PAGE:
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"Japanese Intelligence and Security Measures" from Intelligence Bulletin, June 1944

[Intelligence Bulletin Cover]  
The following U.S. military report on Japanese intelligence and security measures was originally published in the Intelligence Bulletin, Vol. II, No. 10, June 1944.

[DISCLAIMER: The following text is taken from the U.S. War Department Intelligence Bulletin publication. As with all wartime intelligence information, data may be incomplete or inaccurate. No attempt has been made to update or correct the text. Any views or opinions expressed do not necessarily represent those of the website.]



Some Japanese measures concerning intelligence and security are presented below. For additional information on these subjects, see Intelligence Bulletin, Vol. II, No. 7, pages 43-46, and the following issues of Vol. I: No. 12, pages 65-71; No. 10, page 86; No. 8, pages 58-59; and No. 6, pages 16-17.

Japanese intelligence apparently was not completely up to date on U.S. equipment at the time our forces landed on Makin Island. The defending enemy troops evidently thought our amphibious personnel carriers (alligators) were landing boats, and waited for the infantry to disembark before opening fire. When the alligators came out of the water, the Japanese fled their positions, apparently believing the alligators were tanks.

That the Japanese are interested not only in details of U.S. arms and equipment but also in the characteristics of the U.S. soldier is borne out from the following quotation from an enemy treatise:

It is very important to know the enemy [Americans]. What about him? If you do not know the enemy, you cannot prepare against him. If you understand the enemy's way of thinking and the combat methods he has used in the past, you can make preparations before you oppose him.


The views of a Japanese naval ensign on handling prisoners of war are presented below. While these views are not necessarily enemy doctrine, it is believed that they are pretty well in line with Japanese thought on the subject. The ensign's views tend to verify that the enemy is very much interested in prisoner-of-war information, and that he is aware of the talkative tendencies of some United Nations soldiers. The ensign's views:

a. Insofar as possible, prisoners should be picked up separately.

b. Conversation and communication between prisoners should be restricted.

c. Captured documents, messages, and other items of intelligence value should be used in connection with the interrogation of prisoners. These should be studied and arranged in a manner convenient for reference. The main idea is to get the prisoners to interpret these documents as completely as possible.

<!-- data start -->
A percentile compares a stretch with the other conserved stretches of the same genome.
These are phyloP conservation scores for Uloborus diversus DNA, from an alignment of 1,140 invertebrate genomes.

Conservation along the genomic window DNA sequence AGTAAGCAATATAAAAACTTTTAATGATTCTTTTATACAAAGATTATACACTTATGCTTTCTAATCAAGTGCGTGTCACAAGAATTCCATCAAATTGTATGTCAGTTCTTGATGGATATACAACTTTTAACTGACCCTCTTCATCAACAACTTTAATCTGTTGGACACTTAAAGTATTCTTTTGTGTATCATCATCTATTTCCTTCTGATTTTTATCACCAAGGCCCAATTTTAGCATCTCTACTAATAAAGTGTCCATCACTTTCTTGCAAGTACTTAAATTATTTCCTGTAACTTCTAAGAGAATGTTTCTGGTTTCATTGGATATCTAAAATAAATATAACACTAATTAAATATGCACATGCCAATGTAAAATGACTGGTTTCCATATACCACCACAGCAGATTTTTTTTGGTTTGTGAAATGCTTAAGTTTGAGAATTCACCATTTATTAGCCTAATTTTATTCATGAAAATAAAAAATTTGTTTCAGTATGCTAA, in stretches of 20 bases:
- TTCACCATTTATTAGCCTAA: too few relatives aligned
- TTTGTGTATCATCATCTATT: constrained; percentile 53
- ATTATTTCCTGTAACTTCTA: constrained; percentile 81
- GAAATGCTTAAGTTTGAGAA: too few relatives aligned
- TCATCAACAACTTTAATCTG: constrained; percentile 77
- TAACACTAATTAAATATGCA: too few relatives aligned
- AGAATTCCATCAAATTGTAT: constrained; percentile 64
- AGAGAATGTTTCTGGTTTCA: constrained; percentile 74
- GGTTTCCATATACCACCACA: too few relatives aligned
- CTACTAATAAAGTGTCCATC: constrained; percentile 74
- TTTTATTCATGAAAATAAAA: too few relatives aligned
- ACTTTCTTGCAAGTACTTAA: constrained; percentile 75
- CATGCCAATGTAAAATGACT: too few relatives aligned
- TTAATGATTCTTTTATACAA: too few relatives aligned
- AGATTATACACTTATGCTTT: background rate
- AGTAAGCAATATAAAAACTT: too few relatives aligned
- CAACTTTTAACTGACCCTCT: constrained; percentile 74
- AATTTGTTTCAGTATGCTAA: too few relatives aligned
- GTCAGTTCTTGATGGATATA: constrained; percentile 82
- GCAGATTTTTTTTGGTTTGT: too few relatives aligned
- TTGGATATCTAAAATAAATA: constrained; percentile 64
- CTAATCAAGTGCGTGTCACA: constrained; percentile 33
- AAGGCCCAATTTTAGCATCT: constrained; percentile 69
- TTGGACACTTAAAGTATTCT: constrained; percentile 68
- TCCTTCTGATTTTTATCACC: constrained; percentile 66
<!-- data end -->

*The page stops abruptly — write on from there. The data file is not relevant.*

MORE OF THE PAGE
d. In interrogating, force should be the guiding principle. Because the prisoner's native language is different from ours, it is difficult to take advantage of any slip of his tongue, to give a detailed examination, or to use indirect-questioning methods (especially when the interrogator lacks confidence in his vocabulary). Therefore, it is easier (for the interrogator) to conduct a formal interview. The feeling that the victor is superior and the loser inferior should pervade the interrogation. If necessary, you should demand that questions and answers be made in writing.

e. Until the object of the interrogation has been attained, the prisoner should be made to feel anxious about his fate, should become physically exhausted. Consideration should be given to his quarters, food and drink, surveillance, and so forth.


Reliable Japanese sources indicate that the enemy often buries arms and equipment he cannot evacuate during withdrawals.

The following order was issued to a Japanese unit:

All unrequired ammunition will be buried in order to prevent hostile forces from using it when they penetrate our position.

Another unit received the following order:

If time permits, bury the gun in a safe location. The breechblock and gun sight will be removed and carried back at the time of retreat.

U.S. troops are warned that the Japanese have been known to booby-trap buried arms and equipment, and that the proper precautions should be taken when this buried "treasure" is located.


Within recent months the Japanese have adopted the following standards for censoring mail:

a. In letters you will not mention any unusual condition of forces, any Army plans, or any thoughts that might affect morale at home.

b. You will make no comment regarding unit dispositions, supplies and allowances, or any other matter that would be militarily injurious.

c. You will not even hazard a guess as to the sector of operations or your location.

d. You will not refer to the progress of operations, or to our losses (personnel, equipment, supplies, and so forth).

e. You will not mention identification numbers of forces or names of commanding officers above the rank of force commanders.

f. You may write about air attacks, but not about the effectiveness of our antiaircraft weapons and so forth.

g. You will not mention anything about low morale or make any comment which might become the source of wild rumors.

h. You will not make exaggerated comments concerning hardships or suffering in the combat zones.

i. You will not write about any lingering desire to go home, or about any matter that might lead those at home to presume our morale is low.


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